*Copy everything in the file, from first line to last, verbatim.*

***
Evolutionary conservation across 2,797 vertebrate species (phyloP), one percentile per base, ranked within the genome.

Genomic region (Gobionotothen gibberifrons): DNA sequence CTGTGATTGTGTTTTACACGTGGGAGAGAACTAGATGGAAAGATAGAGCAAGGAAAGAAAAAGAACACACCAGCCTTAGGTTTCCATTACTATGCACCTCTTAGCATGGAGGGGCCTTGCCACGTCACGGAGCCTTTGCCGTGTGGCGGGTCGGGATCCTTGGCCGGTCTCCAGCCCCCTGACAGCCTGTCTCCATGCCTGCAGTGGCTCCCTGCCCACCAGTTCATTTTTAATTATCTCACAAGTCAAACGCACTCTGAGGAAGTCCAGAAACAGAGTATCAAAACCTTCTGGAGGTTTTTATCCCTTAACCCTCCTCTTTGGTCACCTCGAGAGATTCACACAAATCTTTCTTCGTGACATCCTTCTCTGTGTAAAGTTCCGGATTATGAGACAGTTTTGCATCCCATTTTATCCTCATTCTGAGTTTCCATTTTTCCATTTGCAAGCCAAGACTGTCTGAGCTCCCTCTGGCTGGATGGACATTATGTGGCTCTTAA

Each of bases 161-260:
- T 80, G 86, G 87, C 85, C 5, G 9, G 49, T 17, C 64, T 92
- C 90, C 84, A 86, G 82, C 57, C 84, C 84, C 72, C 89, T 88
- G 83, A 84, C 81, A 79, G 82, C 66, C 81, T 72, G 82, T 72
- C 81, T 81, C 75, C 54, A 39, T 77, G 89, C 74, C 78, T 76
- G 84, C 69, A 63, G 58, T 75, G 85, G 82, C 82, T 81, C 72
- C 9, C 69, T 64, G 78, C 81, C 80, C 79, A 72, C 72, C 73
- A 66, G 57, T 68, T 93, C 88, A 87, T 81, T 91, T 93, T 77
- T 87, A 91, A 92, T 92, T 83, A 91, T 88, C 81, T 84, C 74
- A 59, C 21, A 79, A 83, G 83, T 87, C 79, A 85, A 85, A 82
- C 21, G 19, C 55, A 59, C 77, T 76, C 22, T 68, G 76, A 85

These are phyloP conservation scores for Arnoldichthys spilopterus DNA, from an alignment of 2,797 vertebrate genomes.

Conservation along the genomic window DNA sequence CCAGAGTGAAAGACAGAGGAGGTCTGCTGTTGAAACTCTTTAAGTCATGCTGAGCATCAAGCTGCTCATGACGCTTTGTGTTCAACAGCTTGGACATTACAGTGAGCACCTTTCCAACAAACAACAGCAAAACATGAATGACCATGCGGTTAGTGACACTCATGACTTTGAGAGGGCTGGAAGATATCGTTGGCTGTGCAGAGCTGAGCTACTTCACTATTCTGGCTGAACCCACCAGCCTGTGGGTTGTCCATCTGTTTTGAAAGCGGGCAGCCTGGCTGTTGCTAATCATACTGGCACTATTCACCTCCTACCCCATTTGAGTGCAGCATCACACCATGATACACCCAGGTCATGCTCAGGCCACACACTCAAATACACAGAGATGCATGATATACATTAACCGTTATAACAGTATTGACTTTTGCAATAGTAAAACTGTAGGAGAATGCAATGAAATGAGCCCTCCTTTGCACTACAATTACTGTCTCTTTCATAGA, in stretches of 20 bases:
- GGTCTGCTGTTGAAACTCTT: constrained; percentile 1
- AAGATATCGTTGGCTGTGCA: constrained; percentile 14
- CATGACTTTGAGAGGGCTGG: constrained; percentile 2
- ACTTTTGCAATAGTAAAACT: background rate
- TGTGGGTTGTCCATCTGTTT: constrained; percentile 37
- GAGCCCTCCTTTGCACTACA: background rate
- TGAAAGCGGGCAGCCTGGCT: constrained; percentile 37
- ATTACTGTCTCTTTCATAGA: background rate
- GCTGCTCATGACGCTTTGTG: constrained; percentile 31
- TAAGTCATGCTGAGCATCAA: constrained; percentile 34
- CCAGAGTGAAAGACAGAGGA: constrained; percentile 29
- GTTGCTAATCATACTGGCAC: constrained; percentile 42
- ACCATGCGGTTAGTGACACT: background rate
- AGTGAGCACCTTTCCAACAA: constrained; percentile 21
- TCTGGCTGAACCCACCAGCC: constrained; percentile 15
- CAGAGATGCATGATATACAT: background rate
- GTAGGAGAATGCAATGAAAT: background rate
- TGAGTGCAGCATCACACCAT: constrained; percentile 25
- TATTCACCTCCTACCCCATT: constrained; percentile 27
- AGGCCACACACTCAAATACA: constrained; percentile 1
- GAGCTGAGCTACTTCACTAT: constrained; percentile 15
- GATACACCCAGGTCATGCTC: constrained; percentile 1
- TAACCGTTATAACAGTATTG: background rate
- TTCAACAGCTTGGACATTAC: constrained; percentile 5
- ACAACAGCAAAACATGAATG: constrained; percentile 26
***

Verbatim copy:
Evolutionary conservation across 2,797 vertebrate species (phyloP), one percentile per base, ranked within the genome.

Genomic region (Gobionotothen gibberifrons): DNA sequence CTGTGATTGTGTTTTACACGTGGGAGAGAACTAGATGGAAAGATAGAGCAAGGAAAGAAAAAGAACACACCAGCCTTAGGTTTCCATTACTATGCACCTCTTAGCATGGAGGGGCCTTGCCACGTCACGGAGCCTTTGCCGTGTGGCGGGTCGGGATCCTTGGCCGGTCTCCAGCCCCCTGACAGCCTGTCTCCATGCCTGCAGTGGCTCCCTGCCCACCAGTTCATTTTTAATTATCTCACAAGTCAAACGCACTCTGAGGAAGTCCAGAAACAGAGTATCAAAACCTTCTGGAGGTTTTTATCCCTTAACCCTCCTCTTTGGTCACCTCGAGAGATTCACACAAATCTTTCTTCGTGACATCCTTCTCTGTGTAAAGTTCCGGATTATGAGACAGTTTTGCATCCCATTTTATCCTCATTCTGAGTTTCCATTTTTCCATTTGCAAGCCAAGACTGTCTGAGCTCCCTCTGGCTGGATGGACATTATGTGGCTCTTAA

Each of bases 161-260:
- T 80, G 86, G 87, C 85, C 5, G 9, G 49, T 17, C 64, T 92
- C 90, C 84, A 86, G 82, C 57, C 84, C 84, C 72, C 89, T 88
- G 83, A 84, C 81, A 79, G 82, C 66, C 81, T 72, G 82, T 72
- C 81, T 81, C 75, C 54, A 39, T 77, G 89, C 74, C 78, T 76
- G 84, C 69, A 63, G 58, T 75, G 85, G 82, C 82, T 81, C 72
- C 9, C 69, T 64, G 78, C 81, C 80, C 79, A 72, C 72, C 73
- A 66, G 57, T 68, T 93, C 88, A 87, T 81, T 91, T 93, T 77
- T 87, A 91, A 92, T 92, T 83, A 91, T 88, C 81, T 84, C 74
- A 59, C 21, A 79, A 83, G 83, T 87, C 79, A 85, A 85, A 82
- C 21, G 19, C 55, A 59, C 77, T 76, C 22, T 68, G 76, A 85

These are phyloP conservation scores for Arnoldichthys spilopterus DNA, from an alignment of 2,797 vertebrate genomes.

Conservation along the genomic window DNA sequence CCAGAGTGAAAGACAGAGGAGGTCTGCTGTTGAAACTCTTTAAGTCATGCTGAGCATCAAGCTGCTCATGACGCTTTGTGTTCAACAGCTTGGACATTACAGTGAGCACCTTTCCAACAAACAACAGCAAAACATGAATGACCATGCGGTTAGTGACACTCATGACTTTGAGAGGGCTGGAAGATATCGTTGGCTGTGCAGAGCTGAGCTACTTCACTATTCTGGCTGAACCCACCAGCCTGTGGGTTGTCCATCTGTTTTGAAAGCGGGCAGCCTGGCTGTTGCTAATCATACTGGCACTATTCACCTCCTACCCCATTTGAGTGCAGCATCACACCATGATACACCCAGGTCATGCTCAGGCCACACACTCAAATACACAGAGATGCATGATATACATTAACCGTTATAACAGTATTGACTTTTGCAATAGTAAAACTGTAGGAGAATGCAATGAAATGAGCCCTCCTTTGCACTACAATTACTGTCTCTTTCATAGA, in stretches of 20 bases:
- GGTCTGCTGTTGAAACTCTT: constrained; percentile 1
- AAGATATCGTTGGCTGTGCA: constrained; percentile 14
- CATGACTTTGAGAGGGCTGG: constrained; percentile 2
- ACTTTTGCAATAGTAAAACT: background rate
- TGTGGGTTGTCCATCTGTTT: constrained; percentile 37
- GAGCCCTCCTTTGCACTACA: background rate
- TGAAAGCGGGCAGCCTGGCT: constrained; percentile 37
- ATTACTGTCTCTTTCATAGA: background rate
- GCTGCTCATGACGCTTTGTG: constrained; percentile 31
- TAAGTCATGCTGAGCATCAA: constrained; percentile 34
- CCAGAGTGAAAGACAGAGGA: constrained; percentile 29
- GTTGCTAATCATACTGGCAC: constrained; percentile 42
- ACCATGCGGTTAGTGACACT: background rate
- AGTGAGCACCTTTCCAACAA: constrained; percentile 21
- TCTGGCTGAACCCACCAGCC: constrained; percentile 15
- CAGAGATGCATGATATACAT: background rate
- GTAGGAGAATGCAATGAAAT: background rate
- TGAGTGCAGCATCACACCAT: constrained; percentile 25
- TATTCACCTCCTACCCCATT: constrained; percentile 27
- AGGCCACACACTCAAATACA: constrained; percentile 1
- GAGCTGAGCTACTTCACTAT: constrained; percentile 15
- GATACACCCAGGTCATGCTC: constrained; percentile 1
- TAACCGTTATAACAGTATTG: background rate
- TTCAACAGCTTGGACATTAC: constrained; percentile 5
- ACAACAGCAAAACATGAATG: constrained; percentile 26